Saving for College?

Mike Gann Financial Planning, Retirement Planning

Why Life Insurance Should Be Part of the Mix

The school year is almost over. Soon, summer break will be upon us and in a few short months, a new school year will begin. If you have kids, you know how quickly time flies. Before you know it, they’ll be graduates heading off for college.

College can bring exciting new opportunities, but it can also bring a hefty price tag. According to U.S. News and World Report, the average tuition for a public in-state school in 2018 was $9,716. The cost rose to $21,629 for public out-of-state schools and $35,676 for private colleges. ¹ Unfortunately, many students rely on loans to pay tuition. A report from the Institute for College Access and Success found that graduate leaves college with over $28,000 in student loan debt. ²

You can help your child reduce their need for student loans by saving for college today. There are a few different savings vehicles available. You can use a regular bank account or investment account. You could also use a 529 plan, which is a popular tax-advantaged savings vehicle.

You also may want to consider permanent life insurance. Life insurance may not be the first thing that comes to mind when you think of saving for college. However, life insurance can be a useful and valuable savings tool that offers unique benefits. Below are a few ways life insurance could play a role in your college savings strategy.

Tax-Deferred Growth

Most permanent life insurance policies have something called a “cash value account.” When you make a premium payment, a portion of the premium covers the cost of insurance, but another portion goes into the cash value account.

Your cash value account has the opportunity to grow each year. The way it grows depends on the type of policy. Whole life policies pay annual dividends, while universal life policies pay interest. Variable universal life policies allow you to participate in external markets and have some risk exposure. There are even indexed universal life policies that pay interest based on the returns of market indexes.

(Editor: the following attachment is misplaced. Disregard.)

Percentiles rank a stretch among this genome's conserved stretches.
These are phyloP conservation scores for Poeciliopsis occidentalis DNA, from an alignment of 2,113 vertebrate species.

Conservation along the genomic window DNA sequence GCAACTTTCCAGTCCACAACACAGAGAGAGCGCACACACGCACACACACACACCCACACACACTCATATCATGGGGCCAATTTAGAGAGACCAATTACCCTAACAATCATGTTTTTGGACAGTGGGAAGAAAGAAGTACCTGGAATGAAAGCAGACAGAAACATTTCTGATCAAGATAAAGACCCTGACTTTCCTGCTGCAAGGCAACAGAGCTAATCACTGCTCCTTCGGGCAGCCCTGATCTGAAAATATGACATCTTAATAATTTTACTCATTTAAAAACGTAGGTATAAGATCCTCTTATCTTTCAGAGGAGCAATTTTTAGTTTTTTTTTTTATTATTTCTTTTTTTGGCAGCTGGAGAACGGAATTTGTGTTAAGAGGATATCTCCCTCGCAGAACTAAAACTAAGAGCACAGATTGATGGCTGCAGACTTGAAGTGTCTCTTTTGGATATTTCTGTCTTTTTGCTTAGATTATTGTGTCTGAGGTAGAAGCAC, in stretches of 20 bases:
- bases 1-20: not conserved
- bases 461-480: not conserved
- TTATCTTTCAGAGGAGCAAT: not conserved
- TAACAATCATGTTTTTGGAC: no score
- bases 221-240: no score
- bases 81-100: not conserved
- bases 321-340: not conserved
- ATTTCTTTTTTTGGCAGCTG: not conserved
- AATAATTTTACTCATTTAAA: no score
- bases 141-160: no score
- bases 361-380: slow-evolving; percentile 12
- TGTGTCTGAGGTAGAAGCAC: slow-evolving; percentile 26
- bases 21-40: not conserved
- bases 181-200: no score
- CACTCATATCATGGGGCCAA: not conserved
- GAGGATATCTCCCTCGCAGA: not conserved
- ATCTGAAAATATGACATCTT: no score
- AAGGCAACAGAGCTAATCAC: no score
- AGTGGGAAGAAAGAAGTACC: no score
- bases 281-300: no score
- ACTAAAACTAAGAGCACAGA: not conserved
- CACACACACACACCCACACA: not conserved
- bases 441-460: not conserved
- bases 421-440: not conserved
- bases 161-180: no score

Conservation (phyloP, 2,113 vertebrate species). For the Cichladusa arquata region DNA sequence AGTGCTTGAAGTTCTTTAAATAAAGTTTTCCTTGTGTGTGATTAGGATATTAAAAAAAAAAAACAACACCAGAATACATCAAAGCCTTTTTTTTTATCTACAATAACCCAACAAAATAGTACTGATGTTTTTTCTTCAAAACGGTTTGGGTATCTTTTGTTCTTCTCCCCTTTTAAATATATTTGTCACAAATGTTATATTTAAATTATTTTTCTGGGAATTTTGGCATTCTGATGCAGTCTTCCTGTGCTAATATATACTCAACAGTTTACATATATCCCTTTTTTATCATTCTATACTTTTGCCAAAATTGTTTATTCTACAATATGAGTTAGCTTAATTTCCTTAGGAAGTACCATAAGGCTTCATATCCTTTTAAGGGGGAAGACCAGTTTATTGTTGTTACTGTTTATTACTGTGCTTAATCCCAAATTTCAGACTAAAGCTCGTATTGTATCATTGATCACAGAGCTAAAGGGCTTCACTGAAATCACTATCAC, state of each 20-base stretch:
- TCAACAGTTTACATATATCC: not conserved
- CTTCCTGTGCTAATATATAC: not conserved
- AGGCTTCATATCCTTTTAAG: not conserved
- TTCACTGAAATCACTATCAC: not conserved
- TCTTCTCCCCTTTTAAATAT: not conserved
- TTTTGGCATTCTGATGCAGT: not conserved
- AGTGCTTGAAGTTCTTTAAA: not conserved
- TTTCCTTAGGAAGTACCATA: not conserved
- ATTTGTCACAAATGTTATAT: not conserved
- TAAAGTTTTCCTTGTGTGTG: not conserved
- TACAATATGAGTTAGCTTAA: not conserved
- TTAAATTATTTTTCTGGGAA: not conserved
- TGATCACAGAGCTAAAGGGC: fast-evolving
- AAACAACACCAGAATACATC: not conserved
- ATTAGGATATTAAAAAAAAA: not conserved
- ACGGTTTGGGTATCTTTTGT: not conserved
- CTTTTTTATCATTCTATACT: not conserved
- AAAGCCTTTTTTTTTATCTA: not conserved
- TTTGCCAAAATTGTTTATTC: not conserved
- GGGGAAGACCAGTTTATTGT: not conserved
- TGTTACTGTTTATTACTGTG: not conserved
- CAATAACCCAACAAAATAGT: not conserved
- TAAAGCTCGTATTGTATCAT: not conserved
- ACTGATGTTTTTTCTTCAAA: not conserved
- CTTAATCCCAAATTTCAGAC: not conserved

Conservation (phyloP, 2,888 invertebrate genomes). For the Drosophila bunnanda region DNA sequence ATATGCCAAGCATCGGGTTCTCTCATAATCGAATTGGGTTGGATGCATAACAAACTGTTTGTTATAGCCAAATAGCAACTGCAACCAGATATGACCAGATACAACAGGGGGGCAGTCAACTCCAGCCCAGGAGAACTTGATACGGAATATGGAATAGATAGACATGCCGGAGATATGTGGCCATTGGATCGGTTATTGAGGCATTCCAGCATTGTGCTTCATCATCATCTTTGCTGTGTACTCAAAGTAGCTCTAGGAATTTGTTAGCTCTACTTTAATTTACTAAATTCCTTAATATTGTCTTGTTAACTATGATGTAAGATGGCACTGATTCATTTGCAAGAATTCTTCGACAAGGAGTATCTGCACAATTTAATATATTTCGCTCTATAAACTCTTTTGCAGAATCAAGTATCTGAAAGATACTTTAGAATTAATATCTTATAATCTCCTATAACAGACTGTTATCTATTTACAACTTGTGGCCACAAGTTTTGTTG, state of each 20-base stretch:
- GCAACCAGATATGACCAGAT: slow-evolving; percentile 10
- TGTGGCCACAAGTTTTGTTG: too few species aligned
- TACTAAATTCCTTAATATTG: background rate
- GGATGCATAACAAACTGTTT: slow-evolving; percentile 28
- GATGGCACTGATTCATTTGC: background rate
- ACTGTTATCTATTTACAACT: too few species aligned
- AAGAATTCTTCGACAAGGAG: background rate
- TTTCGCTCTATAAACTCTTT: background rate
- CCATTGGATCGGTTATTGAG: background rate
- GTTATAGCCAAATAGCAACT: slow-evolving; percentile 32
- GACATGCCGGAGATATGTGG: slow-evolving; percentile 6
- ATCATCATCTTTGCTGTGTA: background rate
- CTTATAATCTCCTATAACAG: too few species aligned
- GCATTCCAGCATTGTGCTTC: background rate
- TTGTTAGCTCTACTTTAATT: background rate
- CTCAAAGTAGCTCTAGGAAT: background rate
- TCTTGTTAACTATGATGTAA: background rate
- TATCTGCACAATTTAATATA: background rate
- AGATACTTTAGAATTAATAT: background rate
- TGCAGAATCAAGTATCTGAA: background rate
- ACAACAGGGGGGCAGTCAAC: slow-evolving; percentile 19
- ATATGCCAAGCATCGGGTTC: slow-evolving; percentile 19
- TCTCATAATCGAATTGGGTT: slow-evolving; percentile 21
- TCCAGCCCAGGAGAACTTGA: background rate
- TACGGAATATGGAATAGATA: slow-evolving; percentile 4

No matter which type of policy you choose, the growth is tax-deferred. As long as the funds stay inside the policy, you don’t pay taxes on growth. That could help your assets compound at a faster rate than they would in a taxable account.

Tax-Efficient Distributions

You can grow assets tax-deferred inside a life insurance policy, but what about when it’s time to pay for college? There are a couple of ways to take funds out of a policy and avoid tax exposure.

The first way is through withdrawals. You can always withdraw your premiums tax-free. The second option is to take a loan from your cash value. With this option, you’re essentially taking a loan from yourself. The distribution is tax-free and you can use it however you like, including to pay for college. You have to repay the loan plus interest over time. If you pass away and the loan isn’t repaid, the balance is deducted from the death benefit.

Risk-Free Growth

As mentioned, there are a few different types of permanent life insurance and each has its own method for growth. The only policy that may have exposure to market risk is a variable universal life policy.  All of the other types—whole, universal, and indexed universal—have downside protection. Your cash value may go up, but it will never go down due to market loss.

Risk protection is important in college planning. You need to grow your assets, but you also may not have time to recover from a substantial loss. The time horizon with college savings is much shorter than for retirement planning, so your risk tolerance is likely lower. Life insurance could help you achieve growth without taking unnecessary risk.

Ready to develop your college planning strategy? Let’s talk about it. Contact us today at  Advantage Retirement Services. We can help you analyze your needs and implement a plan. Let’s connect soon and start the conversation.



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18773 – 2019/4/16